How to Have a Healthy Relationship with Food That Lasts

Healing your relationship with food isn't necessarily easy, but it can be done. Here, registered dietitians share how to do just that — and when you might benefit from speaking with a pro.

How to Have a Healthy Relationship with Food
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Back when you were just a toddler, you probably never gave your hunger as much as a second thought. You ate a snack when your stomach growled, you stopped munching when you felt full and satisfied, and you repeated the process throughout the day. But as you aged, that intuitive approach to eating may have gone sideways.

There are several factors that may have influenced your relationship with food: your parents' and friends' well-intentioned yet potentially shame-y comments about your food choices, the health education you received in school, and in recent years, social media trends (e.g. "what I eat in a day" videos), says Shana Minei Spence, M.S., R.D.N., C.D.N., a registered dietitian nutritionist who counsels with a HAES and intuitive-eating approach. And that means they've also shaped the way you think about and choose what goes on your plate. "I think that really does affect your relationship with food because then whenever you're eating, you're thinking, 'Okay, am I eating correctly? Should I be eating less? Should I be eating something different?'" she explains. "You're losing your own connection."

But restoring your relationship with food — and the ability to eat intuitively without feeling guilty or stressed — is possible. Here, registered dietitians break down the signs your relationship with food may not be as healthy as it could be and, more importantly, how to start healing it.

What Does a 'Healthy' Relationship with Food Look Like?

First things first, there isn't one specific way to have a healthy relationship with food, and every person is allowed to decide what "healthy" means to them, says Mia Donley, M.P.H., R.D., C.D.N., a registered dietitian who specializes in disordered eating. In general, though, a positive relationship involves viewing food as a source of both fuel and fun, she says. "Food provides us with nutrients that give us energy — it helps our bodies — and food also provides us with sensory pleasure and comfort," she explains. "So, ideally, a healthy relationship with food is where both of those exist.

Under this mindset, you'll also feel comfortable listening to and acknowledging your hunger and fullness cues, adds Spence. Say your stomach starts rumbling just an hour after you wolfed down breakfast. If you have a healthy relationship with food, you might seek out a snack that satisfies you both mentally and physically, she says. "In a non-healthy relationship with food, you would be scared of that feeling," she adds. "You'd be like, 'Wait, I just ate maybe two hours ago, so I shouldn't be hungry. I'm going to ignore my body signals because I feel I'm always overeating.'"

The way you think and talk about food can hint at your relationship status, too. In a fraught relationship, you might classify certain foods as "good," "bad," "clean," or "junk," says Donley. These terms may seem like NBD, but when you eat the so-called "bad" foods, you're more likely to feel ashamed, guilty, or worried about your choices, she explains. In turn, you might change how you live your life to avoid the "bad" or "cheat" foods. Consider this scenario, says Spence: If you're getting together with friends to watch the Bachelor and you know pizza is going to be the only dish served, does that make you feel nervous or scared? Or will you skip the gathering entirely because eating a slice will make you feel "bad?" If you're nodding your head yes to either of those questions, your relationship with food may not be at its best. (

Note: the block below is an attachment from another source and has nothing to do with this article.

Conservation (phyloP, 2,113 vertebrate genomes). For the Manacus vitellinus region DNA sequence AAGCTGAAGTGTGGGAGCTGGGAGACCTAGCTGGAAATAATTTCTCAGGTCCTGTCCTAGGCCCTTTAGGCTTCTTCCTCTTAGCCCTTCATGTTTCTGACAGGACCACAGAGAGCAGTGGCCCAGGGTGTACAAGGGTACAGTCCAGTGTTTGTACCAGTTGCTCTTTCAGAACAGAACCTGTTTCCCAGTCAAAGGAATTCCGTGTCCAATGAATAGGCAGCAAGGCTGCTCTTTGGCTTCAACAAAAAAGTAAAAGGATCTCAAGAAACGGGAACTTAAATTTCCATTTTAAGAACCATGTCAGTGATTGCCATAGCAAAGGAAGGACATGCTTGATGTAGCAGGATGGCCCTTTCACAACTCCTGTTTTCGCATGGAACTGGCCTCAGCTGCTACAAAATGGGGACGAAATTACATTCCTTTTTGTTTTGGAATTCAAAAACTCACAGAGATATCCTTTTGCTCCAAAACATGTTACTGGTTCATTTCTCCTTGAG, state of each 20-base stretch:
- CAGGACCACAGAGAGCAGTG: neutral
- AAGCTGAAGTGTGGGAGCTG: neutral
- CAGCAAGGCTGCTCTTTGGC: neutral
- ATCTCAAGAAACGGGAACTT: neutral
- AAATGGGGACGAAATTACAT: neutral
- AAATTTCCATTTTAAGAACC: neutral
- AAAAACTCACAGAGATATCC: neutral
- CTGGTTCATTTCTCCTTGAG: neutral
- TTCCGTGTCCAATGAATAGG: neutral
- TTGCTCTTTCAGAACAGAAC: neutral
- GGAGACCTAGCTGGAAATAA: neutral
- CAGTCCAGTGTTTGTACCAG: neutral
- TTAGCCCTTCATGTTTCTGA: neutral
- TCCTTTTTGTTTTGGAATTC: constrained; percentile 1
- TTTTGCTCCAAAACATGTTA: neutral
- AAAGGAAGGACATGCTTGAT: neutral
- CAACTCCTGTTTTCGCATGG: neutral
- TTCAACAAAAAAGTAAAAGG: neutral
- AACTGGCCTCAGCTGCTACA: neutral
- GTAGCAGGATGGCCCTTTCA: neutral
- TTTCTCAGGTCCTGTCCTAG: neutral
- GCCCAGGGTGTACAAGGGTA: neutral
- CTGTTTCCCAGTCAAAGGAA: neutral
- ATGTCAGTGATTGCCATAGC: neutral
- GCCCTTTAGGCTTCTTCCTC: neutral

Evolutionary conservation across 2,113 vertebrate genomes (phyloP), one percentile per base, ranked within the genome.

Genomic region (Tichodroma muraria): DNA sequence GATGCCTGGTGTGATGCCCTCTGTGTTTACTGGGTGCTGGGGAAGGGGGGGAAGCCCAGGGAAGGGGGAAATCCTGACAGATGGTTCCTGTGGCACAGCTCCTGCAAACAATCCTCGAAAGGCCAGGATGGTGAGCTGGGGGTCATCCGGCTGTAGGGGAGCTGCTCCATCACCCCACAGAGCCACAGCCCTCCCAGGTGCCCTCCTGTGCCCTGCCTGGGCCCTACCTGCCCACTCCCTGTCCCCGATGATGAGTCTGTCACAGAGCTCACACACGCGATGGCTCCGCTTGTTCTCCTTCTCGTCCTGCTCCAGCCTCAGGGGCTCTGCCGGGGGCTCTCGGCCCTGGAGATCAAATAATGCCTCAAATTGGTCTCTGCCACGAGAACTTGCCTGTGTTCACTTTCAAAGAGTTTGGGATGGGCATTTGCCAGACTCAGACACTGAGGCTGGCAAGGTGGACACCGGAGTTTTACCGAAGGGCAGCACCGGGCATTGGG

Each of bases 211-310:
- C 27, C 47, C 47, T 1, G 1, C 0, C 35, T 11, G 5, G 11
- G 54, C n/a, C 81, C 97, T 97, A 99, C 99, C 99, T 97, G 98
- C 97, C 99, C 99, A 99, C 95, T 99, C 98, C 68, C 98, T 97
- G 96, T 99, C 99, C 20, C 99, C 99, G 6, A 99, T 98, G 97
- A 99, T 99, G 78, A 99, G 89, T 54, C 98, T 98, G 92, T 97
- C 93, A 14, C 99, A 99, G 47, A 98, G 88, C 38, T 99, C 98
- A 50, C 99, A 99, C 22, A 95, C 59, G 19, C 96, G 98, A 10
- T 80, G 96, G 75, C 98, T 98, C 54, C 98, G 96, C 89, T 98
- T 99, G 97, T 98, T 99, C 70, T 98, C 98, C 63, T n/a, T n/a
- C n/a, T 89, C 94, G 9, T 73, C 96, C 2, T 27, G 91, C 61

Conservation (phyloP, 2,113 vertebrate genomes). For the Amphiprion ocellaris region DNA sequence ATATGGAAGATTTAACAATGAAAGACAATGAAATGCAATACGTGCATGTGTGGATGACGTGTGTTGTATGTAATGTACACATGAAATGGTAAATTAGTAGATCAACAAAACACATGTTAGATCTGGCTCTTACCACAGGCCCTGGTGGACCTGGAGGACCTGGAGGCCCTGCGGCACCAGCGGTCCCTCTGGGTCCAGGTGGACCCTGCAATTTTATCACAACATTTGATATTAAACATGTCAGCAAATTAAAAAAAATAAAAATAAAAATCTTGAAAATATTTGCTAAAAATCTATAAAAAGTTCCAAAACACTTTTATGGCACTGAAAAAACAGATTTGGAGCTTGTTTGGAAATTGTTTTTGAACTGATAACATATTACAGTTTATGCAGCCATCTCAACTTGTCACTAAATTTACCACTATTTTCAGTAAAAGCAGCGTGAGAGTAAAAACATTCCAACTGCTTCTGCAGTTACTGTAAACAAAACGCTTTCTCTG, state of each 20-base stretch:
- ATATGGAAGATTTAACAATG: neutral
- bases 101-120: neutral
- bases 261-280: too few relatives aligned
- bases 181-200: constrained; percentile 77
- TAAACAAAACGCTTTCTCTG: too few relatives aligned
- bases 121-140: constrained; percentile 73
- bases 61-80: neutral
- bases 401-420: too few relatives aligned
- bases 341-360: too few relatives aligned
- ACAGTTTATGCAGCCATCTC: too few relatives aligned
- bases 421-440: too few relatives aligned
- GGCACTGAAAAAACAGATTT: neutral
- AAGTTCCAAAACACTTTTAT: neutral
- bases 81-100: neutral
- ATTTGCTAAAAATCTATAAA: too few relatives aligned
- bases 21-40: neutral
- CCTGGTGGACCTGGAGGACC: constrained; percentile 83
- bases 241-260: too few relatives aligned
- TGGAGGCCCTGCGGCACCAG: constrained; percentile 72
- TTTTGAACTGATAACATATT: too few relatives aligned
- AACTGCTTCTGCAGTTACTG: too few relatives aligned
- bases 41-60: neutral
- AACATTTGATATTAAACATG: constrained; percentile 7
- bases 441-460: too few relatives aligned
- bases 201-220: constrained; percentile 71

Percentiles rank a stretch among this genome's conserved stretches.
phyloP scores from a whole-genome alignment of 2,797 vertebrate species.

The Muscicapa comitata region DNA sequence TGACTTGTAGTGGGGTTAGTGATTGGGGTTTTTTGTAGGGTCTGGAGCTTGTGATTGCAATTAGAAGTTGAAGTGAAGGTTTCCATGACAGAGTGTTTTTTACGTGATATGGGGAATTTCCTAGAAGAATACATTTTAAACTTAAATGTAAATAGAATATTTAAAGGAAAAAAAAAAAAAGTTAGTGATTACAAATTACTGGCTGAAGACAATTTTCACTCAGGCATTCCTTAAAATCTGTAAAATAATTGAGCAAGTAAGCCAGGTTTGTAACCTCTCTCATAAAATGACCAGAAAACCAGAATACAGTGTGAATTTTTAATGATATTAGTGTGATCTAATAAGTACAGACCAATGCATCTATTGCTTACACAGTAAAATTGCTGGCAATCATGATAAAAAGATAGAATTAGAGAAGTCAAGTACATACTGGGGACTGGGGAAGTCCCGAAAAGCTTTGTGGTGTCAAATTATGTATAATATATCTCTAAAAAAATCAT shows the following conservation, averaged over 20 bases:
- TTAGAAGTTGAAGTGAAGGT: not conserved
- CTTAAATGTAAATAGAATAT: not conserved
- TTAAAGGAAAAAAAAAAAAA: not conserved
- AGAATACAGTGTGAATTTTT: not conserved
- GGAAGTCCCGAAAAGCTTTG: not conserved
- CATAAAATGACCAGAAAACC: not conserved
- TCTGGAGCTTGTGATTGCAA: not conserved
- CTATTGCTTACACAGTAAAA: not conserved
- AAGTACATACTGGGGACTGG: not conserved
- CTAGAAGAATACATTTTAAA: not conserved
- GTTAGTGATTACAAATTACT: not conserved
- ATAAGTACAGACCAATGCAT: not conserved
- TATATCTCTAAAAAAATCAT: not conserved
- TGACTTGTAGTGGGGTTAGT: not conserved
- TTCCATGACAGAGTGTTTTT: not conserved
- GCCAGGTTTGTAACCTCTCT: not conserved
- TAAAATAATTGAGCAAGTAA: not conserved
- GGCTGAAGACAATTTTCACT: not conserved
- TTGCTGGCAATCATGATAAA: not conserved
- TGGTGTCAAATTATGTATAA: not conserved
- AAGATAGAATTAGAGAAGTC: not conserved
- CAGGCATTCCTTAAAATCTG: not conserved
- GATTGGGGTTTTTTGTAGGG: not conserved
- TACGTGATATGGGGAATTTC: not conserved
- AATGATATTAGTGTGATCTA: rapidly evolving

With a healthy relationship, however, you might be flexible and nosh on a piece of the pie, understanding that straying from your preferred eating style for one single meal won't change your health — and doing so "is not a reflection of your lack of self-control," adds Donley. "I think in a more peaceful or neutral relationship with food, food is just one part of our life," she explains. "It is not that binary of the good or the bad. It is foods that just feel satisfying, that feel good to our bodies, that sound good to eat. It will not give us a sense of guilt."

On the same token, the amount of brain space you're dedicating toward food can indicate how your relationship stands. In an unhealthy one, you might regularly think about what to eat and what not to eat, how much to eat, and when to eat — and not because you can't wait to devour the delicious meal you have planned out, says Donley. "If it feels stressful to think about what to eat, if foods do not feel safe or healthy, and if it is hard to be spontaneous or even flexible with food choices…I would say that's a more fraught or unhealthy relationship with food."

In the short term, an unhealthy relationship with food — particularly one that takes up a significant amount of your thoughts — might make you more prone to dieting that can exacerbate your negative relationship, as it can feel like the best way to avoid "bad" foods and eat only "good" ones, says Donley. But in the long run, Donley notes that it may increase your risk of developing disordered eating habits — unhealthy food and body behaviors that are typically done to lose weight or improve health but put you at risk for significant harm, according to The Emily Program, an eating disorder treatment center. These habits can also lead to poor self-esteem and body image. "Our relationship [with food] does not exist in a vacuum — it can also spill into how we see ourselves and how we treat our bodies," explains Donley.

When an Unhealthy Relationship with Food Becomes a Concern

The point at which an unhealthy relationship with food becomes disordered eating isn't so clear-cut, nor is it universal. Still, there are a few signs that your habits may be disordered, and speaking with a professional, such as a registered dietitian, disordered eating specialist, or mental health expert, may be beneficial.

One such sign: consistently using those self-prescribed labels to guide your food choices and serving sizes, rather than considering what your body is telling you to eat and how much of it, says Donley. For example, buying a salad for lunch to "save up your calories" because you "ate so badly yesterday" — not to satisfy your craving for something crunchy and refreshing — could be a sign of disordered eating, explains Spence. "You should be able to order things based on your taste preferences, and ordering something just because you're trying to be 'good' or because it's low-calorie or low-fat (or what have you) is disordered."